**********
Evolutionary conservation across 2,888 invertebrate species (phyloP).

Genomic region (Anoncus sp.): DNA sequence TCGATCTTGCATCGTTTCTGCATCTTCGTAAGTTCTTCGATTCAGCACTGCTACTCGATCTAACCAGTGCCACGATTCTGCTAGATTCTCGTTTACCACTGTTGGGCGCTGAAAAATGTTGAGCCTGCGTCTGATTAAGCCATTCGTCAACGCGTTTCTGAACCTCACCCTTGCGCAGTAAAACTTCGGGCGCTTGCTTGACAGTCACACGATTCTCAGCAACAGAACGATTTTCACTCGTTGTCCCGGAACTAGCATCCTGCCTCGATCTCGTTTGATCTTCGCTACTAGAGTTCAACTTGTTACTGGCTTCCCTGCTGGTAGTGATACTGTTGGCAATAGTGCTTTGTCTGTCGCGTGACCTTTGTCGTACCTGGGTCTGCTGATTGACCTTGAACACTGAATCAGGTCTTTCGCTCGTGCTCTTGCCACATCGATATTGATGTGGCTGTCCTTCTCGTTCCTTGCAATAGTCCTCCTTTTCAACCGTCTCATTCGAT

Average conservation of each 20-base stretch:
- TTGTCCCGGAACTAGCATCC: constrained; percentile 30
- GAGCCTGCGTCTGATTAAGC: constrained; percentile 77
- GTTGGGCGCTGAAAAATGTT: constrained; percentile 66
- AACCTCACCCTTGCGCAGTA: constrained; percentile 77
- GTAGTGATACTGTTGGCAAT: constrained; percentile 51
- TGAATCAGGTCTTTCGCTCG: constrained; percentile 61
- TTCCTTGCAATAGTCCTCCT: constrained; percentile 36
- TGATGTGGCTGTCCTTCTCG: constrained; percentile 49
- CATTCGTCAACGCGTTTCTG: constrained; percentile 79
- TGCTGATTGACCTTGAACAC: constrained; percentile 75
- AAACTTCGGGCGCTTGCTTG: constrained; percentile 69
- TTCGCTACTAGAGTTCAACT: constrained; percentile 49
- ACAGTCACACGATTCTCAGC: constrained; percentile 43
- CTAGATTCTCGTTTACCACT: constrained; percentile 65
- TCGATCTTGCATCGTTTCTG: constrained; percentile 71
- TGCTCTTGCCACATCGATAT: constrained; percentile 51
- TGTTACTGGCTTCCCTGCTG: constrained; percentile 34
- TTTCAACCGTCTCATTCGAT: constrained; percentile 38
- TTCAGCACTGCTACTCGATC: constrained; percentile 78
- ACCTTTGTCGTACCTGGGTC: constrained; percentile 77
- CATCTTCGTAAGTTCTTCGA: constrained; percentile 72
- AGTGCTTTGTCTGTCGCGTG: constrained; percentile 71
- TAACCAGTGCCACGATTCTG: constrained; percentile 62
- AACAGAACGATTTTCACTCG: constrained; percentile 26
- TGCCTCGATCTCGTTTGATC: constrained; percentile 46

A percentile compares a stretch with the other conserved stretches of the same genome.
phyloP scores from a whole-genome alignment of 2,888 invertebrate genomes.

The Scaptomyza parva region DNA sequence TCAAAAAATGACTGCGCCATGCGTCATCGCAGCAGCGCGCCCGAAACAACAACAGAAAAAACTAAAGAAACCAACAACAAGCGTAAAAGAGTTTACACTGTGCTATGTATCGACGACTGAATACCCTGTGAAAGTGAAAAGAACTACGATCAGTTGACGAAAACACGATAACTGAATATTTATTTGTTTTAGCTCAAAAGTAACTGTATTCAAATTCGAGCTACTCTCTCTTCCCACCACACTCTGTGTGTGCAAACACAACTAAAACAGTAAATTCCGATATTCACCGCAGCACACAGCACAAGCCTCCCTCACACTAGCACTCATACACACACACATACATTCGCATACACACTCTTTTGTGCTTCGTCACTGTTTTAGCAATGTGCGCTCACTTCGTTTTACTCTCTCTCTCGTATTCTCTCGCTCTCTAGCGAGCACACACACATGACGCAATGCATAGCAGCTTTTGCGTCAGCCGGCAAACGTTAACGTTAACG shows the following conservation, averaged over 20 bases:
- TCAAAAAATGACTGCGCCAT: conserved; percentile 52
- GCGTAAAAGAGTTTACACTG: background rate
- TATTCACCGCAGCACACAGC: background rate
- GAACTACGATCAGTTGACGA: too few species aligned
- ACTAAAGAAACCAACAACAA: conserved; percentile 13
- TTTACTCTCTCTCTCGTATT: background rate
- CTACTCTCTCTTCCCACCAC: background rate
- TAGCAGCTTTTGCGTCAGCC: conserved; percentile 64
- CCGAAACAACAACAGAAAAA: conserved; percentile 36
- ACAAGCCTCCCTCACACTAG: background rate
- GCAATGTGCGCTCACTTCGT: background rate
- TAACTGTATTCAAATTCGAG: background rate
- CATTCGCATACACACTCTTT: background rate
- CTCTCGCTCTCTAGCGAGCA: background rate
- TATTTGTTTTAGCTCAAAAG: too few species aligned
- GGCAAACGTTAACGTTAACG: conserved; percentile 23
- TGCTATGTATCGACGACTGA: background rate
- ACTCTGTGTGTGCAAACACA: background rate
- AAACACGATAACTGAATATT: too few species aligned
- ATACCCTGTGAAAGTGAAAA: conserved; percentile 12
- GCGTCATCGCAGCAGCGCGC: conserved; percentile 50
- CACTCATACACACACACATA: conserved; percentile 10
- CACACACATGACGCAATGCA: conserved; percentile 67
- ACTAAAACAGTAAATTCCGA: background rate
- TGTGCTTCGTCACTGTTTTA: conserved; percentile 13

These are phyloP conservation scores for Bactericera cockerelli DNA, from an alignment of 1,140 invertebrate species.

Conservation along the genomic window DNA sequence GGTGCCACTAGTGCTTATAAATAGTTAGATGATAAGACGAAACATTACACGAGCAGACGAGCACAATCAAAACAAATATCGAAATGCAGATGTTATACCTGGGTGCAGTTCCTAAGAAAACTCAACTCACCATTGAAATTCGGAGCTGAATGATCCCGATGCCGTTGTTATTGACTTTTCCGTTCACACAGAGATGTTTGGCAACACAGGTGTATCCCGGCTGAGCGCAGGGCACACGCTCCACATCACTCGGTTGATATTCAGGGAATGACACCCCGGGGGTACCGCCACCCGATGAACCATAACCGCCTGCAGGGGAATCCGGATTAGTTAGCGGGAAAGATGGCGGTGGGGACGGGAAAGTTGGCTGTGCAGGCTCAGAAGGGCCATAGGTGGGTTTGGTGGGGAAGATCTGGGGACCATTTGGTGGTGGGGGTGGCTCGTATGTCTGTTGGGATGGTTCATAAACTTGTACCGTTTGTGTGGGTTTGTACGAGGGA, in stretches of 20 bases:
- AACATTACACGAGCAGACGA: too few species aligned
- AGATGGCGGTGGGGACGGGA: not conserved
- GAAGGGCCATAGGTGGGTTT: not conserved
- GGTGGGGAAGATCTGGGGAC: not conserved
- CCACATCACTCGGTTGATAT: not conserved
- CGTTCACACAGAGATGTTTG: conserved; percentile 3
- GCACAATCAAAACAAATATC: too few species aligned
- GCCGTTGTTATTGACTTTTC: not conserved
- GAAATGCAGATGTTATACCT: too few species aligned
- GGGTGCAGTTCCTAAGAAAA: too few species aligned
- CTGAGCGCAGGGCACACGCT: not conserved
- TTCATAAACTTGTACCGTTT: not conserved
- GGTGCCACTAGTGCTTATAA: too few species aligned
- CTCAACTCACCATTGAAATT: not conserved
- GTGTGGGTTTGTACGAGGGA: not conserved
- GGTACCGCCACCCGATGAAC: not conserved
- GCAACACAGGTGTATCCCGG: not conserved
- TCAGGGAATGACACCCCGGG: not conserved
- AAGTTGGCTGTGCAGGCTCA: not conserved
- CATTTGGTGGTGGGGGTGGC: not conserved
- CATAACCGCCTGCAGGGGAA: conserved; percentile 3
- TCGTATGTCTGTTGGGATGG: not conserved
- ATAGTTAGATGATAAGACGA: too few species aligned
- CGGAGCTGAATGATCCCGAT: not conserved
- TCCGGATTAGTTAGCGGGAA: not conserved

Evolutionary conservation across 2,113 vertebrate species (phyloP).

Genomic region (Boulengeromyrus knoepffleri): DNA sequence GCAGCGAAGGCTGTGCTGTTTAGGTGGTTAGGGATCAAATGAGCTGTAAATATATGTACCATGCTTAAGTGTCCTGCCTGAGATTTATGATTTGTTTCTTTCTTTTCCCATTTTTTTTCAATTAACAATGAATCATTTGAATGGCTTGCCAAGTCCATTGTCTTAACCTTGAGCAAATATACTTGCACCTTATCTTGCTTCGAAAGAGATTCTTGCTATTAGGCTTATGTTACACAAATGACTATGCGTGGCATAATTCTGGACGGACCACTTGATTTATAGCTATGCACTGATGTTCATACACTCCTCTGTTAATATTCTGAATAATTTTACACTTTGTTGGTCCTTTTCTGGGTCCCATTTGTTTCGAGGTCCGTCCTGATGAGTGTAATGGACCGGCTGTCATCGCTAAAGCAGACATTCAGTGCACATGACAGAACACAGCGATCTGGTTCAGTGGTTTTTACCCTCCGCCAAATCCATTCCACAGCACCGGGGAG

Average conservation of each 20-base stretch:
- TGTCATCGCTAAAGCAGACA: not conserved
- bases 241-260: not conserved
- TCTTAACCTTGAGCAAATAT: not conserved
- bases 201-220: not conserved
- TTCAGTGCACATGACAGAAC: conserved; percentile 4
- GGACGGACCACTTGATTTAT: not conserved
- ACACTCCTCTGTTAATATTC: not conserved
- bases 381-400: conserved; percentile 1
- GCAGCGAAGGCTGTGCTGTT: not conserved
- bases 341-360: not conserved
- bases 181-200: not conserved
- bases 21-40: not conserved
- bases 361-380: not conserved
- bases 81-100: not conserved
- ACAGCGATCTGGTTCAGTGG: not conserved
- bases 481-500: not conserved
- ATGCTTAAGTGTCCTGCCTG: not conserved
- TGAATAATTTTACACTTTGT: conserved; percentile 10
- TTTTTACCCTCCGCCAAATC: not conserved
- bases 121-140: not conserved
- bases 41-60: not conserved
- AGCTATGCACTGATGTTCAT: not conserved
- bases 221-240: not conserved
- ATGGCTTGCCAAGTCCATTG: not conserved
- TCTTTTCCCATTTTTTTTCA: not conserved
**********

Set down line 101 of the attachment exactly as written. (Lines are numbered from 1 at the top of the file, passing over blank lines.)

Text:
- ACAGCGATCTGGTTCAGTGG: not conserved